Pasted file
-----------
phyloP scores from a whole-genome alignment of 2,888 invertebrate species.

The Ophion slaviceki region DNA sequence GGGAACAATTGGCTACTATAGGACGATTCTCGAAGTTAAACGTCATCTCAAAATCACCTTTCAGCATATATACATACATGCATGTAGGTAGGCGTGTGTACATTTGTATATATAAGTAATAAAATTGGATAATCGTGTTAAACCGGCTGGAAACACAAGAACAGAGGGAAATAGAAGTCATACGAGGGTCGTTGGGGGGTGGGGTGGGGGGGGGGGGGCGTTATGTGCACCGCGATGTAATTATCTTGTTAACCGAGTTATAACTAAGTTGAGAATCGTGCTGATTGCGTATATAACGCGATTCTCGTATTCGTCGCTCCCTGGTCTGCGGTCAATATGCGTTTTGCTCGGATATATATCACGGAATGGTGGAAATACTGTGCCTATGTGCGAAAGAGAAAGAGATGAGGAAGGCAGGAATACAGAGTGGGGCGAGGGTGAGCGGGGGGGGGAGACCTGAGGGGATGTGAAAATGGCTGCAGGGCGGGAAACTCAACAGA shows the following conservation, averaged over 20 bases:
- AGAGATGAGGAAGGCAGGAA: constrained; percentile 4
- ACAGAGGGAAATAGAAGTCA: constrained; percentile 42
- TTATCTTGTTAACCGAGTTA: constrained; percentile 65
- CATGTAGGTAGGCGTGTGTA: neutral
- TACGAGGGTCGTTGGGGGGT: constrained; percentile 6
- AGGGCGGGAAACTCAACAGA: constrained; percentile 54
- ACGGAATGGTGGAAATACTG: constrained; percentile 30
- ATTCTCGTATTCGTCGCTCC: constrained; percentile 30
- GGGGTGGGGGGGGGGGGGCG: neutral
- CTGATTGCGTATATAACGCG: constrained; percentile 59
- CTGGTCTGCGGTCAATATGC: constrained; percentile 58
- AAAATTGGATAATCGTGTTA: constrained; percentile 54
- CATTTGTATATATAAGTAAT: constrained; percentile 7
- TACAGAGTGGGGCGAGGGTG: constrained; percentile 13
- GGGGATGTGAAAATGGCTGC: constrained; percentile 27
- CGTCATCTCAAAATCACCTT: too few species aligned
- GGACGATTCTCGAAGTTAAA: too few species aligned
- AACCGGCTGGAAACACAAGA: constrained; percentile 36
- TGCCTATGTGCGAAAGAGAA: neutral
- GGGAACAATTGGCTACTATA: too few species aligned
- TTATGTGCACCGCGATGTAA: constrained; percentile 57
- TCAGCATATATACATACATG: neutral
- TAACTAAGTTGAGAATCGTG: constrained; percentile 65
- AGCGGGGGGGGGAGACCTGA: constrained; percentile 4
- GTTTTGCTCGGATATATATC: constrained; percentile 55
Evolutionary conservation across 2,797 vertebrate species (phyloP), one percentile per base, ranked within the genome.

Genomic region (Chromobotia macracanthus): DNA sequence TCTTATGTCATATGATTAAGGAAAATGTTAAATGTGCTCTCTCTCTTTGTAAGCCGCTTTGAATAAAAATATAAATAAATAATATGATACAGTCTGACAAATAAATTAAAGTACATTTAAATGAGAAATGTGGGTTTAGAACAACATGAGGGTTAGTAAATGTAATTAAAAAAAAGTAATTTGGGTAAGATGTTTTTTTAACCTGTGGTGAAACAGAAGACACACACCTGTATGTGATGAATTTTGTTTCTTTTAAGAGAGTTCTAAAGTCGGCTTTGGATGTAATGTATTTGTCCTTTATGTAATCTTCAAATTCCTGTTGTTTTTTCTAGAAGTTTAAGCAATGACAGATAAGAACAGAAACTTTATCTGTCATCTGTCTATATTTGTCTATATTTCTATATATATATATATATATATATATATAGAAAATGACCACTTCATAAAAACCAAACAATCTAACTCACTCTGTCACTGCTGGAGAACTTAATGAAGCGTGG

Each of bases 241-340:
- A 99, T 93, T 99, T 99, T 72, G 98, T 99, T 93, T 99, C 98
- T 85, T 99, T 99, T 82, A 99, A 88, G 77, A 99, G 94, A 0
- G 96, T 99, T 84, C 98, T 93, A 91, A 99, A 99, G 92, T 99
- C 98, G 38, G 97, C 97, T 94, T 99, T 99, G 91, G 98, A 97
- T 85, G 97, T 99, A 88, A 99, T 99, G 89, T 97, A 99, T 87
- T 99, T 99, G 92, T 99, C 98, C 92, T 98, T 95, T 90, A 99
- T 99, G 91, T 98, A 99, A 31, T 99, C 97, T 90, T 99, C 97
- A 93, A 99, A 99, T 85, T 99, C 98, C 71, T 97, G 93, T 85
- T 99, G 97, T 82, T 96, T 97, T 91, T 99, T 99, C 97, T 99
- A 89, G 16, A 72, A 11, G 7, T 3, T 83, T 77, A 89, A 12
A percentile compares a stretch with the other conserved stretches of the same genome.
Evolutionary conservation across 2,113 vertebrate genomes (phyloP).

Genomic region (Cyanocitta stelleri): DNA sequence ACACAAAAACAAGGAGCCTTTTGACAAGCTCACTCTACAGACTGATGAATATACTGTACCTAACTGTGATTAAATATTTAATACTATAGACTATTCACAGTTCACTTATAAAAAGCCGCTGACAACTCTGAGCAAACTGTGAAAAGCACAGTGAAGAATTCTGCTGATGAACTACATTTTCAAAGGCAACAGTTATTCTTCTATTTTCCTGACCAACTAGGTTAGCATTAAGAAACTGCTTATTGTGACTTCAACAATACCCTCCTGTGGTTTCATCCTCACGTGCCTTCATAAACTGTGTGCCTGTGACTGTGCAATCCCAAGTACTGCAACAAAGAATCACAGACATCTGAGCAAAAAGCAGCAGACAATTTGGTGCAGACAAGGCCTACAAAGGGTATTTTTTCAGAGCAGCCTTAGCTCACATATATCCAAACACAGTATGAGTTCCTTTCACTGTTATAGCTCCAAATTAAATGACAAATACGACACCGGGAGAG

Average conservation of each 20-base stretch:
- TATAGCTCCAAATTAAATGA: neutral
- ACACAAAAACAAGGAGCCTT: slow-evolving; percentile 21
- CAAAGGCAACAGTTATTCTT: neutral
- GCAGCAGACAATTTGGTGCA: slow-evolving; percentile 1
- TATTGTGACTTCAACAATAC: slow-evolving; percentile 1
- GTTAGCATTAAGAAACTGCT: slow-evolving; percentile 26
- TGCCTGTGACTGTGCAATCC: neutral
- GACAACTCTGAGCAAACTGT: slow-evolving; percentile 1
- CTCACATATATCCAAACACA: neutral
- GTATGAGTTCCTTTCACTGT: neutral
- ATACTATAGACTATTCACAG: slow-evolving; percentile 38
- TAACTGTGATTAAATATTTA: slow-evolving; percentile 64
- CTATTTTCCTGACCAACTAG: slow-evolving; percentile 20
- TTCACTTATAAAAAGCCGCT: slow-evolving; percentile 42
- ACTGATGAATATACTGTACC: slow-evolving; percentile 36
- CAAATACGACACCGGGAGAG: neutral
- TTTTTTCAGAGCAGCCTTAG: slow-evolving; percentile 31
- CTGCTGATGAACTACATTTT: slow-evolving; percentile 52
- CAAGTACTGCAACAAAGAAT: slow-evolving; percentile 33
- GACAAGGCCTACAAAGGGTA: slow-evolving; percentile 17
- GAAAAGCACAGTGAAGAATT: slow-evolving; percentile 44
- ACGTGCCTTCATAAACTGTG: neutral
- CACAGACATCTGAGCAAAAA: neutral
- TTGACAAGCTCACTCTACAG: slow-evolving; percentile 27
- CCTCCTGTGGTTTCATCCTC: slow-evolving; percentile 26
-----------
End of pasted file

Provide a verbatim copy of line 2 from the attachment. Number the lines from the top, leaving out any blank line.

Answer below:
The Ophion slaviceki region DNA sequence GGGAACAATTGGCTACTATAGGACGATTCTCGAAGTTAAACGTCATCTCAAAATCACCTTTCAGCATATATACATACATGCATGTAGGTAGGCGTGTGTACATTTGTATATATAAGTAATAAAATTGGATAATCGTGTTAAACCGGCTGGAAACACAAGAACAGAGGGAAATAGAAGTCATACGAGGGTCGTTGGGGGGTGGGGTGGGGGGGGGGGGGCGTTATGTGCACCGCGATGTAATTATCTTGTTAACCGAGTTATAACTAAGTTGAGAATCGTGCTGATTGCGTATATAACGCGATTCTCGTATTCGTCGCTCCCTGGTCTGCGGTCAATATGCGTTTTGCTCGGATATATATCACGGAATGGTGGAAATACTGTGCCTATGTGCGAAAGAGAAAGAGATGAGGAAGGCAGGAATACAGAGTGGGGCGAGGGTGAGCGGGGGGGGGAGACCTGAGGGGATGTGAAAATGGCTGCAGGGCGGGAAACTCAACAGA shows the following conservation, averaged over 20 bases: